Saturday, January 18, 2014


Release date:
January 17, 2014
Ashim Ahluwalia


Nawazuddin Siddiqui, Niharika Singh, Anil George, Zeena Bhatia, Menaka Lalwani
Miss Lovely's poster for India is attractive, but more conventional than the international poster (below)

Miss Lovely is unnerving. In the multi-hued world inhabited by Mumbai film makers, it’s a story that could well be told in two ways: either with a slew of “item” numbers woven into the script or without the crutches of song & dance to keep the viewer seated in the hall. It chooses the latter, presenting to us in the starkest fashion imaginable, the sex-horror film industry of 1980s Mumbai. Here on the sidelines of life, the makers of these flicks operate in the shadows, away from the eyes of the law.

When the curtain rises, Sonu Duggal is on the margins of the trade while his elder brother Vicky is a well-entrenched director of sleaze. Sonu wants to make a film himself, but is pulled in other directions too as he falls in love with a mysterious stranger called Pinky. She is ambitious but innocent despite already being an “actress” plus call girl who is caged in, or so she says, by a maama who does not approve of such work.

We are told next to nothing about the backgrounds of the three protagonists, no schmaltzy back stories are served up to win our sympathy. The easiest thing might have been to wring out a few tears from the audience by making this a film about good people thrown by circumstances into a shady business. Miss Lovely does not do that. It might have been tempting too to make this about the trafficking of helpless women so that our hearts would automatically bleed for them, but Miss Lovely doesn’t do that either. This is not to say that there is no exploitation taking place in the porn industry, but that that’s a different discussion. Here what we get is a take-it-or-leave narration of what’s going on in the here and now on screen.

The international poster for Miss Lovely
Still, this is a film filled with pathos. Many of the characters are matter-of-fact in their manner of conducting business, yet desperation comes through the behaviour of others. There’s the ageing star discarded by Vicky. There’s the middle-aged, overweight woman who gingerly steps into the office of a midget film maker to show him her photographs, then responds to his lack of enthusiasm by saying “main nanga naach bahut achchha karti hoon” and starts dancing most awkwardly right there, unmindful of her belly fat or the stranger in the man’s office. That scene is hilarious on the face of it and yet so pathetic. Is it poverty or convenience? We don’t get to ask why she chooses this profession. Yet it’s hard not to wonder: what could possibly prompt a human being to let go of her dignity so completely in this fashion?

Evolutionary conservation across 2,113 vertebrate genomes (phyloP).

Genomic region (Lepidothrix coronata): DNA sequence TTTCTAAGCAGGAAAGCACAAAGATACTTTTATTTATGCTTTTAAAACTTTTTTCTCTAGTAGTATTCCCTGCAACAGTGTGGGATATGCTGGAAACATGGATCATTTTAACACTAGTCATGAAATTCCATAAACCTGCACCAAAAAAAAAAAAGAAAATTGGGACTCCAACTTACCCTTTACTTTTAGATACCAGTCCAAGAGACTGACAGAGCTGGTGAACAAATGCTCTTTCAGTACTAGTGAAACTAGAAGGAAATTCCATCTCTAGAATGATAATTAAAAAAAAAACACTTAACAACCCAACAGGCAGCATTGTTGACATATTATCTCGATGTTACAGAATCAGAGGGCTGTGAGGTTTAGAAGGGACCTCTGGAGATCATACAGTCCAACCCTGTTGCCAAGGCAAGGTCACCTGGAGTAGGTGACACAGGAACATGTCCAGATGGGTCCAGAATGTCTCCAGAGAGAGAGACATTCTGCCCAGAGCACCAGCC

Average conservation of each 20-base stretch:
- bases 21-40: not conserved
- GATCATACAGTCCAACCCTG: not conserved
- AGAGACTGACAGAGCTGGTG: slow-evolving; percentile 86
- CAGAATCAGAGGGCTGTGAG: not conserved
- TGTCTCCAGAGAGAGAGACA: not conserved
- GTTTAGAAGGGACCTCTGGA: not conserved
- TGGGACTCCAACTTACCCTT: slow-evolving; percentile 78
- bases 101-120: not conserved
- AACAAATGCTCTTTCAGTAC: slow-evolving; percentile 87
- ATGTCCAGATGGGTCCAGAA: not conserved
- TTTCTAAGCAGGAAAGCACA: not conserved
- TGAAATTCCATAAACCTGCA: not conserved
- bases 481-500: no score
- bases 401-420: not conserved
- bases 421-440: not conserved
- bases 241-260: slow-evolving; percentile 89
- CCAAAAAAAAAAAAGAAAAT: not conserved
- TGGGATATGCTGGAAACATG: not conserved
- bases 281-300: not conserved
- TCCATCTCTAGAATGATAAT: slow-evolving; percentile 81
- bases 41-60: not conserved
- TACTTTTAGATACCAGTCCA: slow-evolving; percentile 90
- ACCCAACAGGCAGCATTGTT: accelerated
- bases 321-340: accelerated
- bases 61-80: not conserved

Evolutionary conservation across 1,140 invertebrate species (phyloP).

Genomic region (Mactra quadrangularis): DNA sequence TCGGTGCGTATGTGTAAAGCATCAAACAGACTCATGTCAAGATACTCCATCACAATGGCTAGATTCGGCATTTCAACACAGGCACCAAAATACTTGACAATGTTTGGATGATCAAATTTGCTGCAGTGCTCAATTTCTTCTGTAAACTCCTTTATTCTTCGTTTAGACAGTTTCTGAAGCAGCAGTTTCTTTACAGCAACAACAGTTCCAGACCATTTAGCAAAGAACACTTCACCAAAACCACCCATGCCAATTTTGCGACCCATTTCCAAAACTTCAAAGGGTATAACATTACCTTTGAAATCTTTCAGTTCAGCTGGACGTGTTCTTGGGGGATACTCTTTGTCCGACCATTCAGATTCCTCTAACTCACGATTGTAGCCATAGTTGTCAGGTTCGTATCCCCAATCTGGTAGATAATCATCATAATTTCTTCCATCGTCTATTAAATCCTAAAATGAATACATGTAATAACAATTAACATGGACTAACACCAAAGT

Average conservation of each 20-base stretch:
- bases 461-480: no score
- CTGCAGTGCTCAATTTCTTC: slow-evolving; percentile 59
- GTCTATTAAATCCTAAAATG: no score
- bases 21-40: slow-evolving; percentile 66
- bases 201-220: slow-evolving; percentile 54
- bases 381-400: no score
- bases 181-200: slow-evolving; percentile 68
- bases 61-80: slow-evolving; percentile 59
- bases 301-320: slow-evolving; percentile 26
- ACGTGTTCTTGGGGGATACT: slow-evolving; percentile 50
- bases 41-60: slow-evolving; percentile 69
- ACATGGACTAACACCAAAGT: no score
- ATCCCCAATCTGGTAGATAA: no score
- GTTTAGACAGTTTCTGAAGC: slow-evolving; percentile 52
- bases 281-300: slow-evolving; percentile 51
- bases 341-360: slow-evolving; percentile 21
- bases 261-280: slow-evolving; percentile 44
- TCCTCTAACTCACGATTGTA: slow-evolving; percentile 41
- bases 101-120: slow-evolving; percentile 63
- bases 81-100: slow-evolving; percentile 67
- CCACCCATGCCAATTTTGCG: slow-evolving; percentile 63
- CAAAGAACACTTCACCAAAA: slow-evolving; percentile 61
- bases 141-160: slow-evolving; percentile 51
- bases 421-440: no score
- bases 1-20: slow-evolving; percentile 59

Ashim Ahluwalia’s direction of his debut fiction feature is unhesitant and sure-footed. He shares credit for the well-rounded screenplay with Uttam Sirur. He is also one of the film’s three production designers, and a co-editor with Paresh Kamdar. The casting – of the three leads, supporting players and extras – is flawless. Nawazuddin Siddiqui as Sonu embraces the shades of grey in his character in a manner that only he can. Mohanan’s camera hugs the actor’s face so close so much of the time, that a lesser artiste’s chinks would have come through at some point. Our man Nawaz is clearly not that lesser actor. As noteworthy as his impeccable talent is his striking charisma and the lure of those beautiful eyes on that jagged face. Equally striking is the eerily real Anil George making his screen debut as Sonu’s elder brother Vicky (another gift to cinema from theatre, after that fantastic Neeraj Kabi from Ship of Theseus), as is the fragile-looking Niharika Singh playing the enigmatic Pinky.

Miss Lovely’s production design is as unapologetically naked as its storytelling style. No effort is made to pretty up the shady spaces in which those blue films are shot. As for the sound design, it is almost like a character in the film. Silences and natural noise are used by turns to enhance the atmospherics. There’s one especially memorable scene when the orgasmic gasps of a woman in the throes of sexual intercourse merge with the choking breaths of a man as he is being murdered.   

This film was part of the official selection in the Un Certain Regard section at the Cannes Film Festival 2012. Almost two years on, India’s Central Board of Film Certification has not spared Miss Lovely, but I guess it’s a mark of how much we’ve progressed in our acceptance of sex and sexuality on screen that it’s not been banned altogether. Media reports say there have been a few cuts – fortunately I didn’t notice any jumps.

Miss Lovely is a curious film when viewed against the conventional cinematic landscape of Mumbai. It’s not “commercial” in the accepted sense, but it’s nothing like the old “art” films either. It so real that it sometimes feels like a documentary, yet it’s so clearly a fiction feature. This is a film about brothers at war, ill-fated love and betrayal against the backdrop of an illegal industry. It’s got all the essential ingredients for a potboiler: high drama, emotion, comedy, tragedy, crime, sex, romance, action. Yet – and this is the catch – there’s nothing here that formula film makers might call “masala”. Frankly, Miss Lovely has far less sexual content than the average Bollywood item song. Unlike the average item song though, it’s not suggestive; it’s clinical, merely telling it like it is. The sex is not shot in an exploitative fashion at all, nor is it titillating. It’s just … how does one put it? It’s just there. This is truly an intriguing film.

Rating (out of five): ****

CBFC Rating (India):
Running time:
113 minutes

Poster courtesy:

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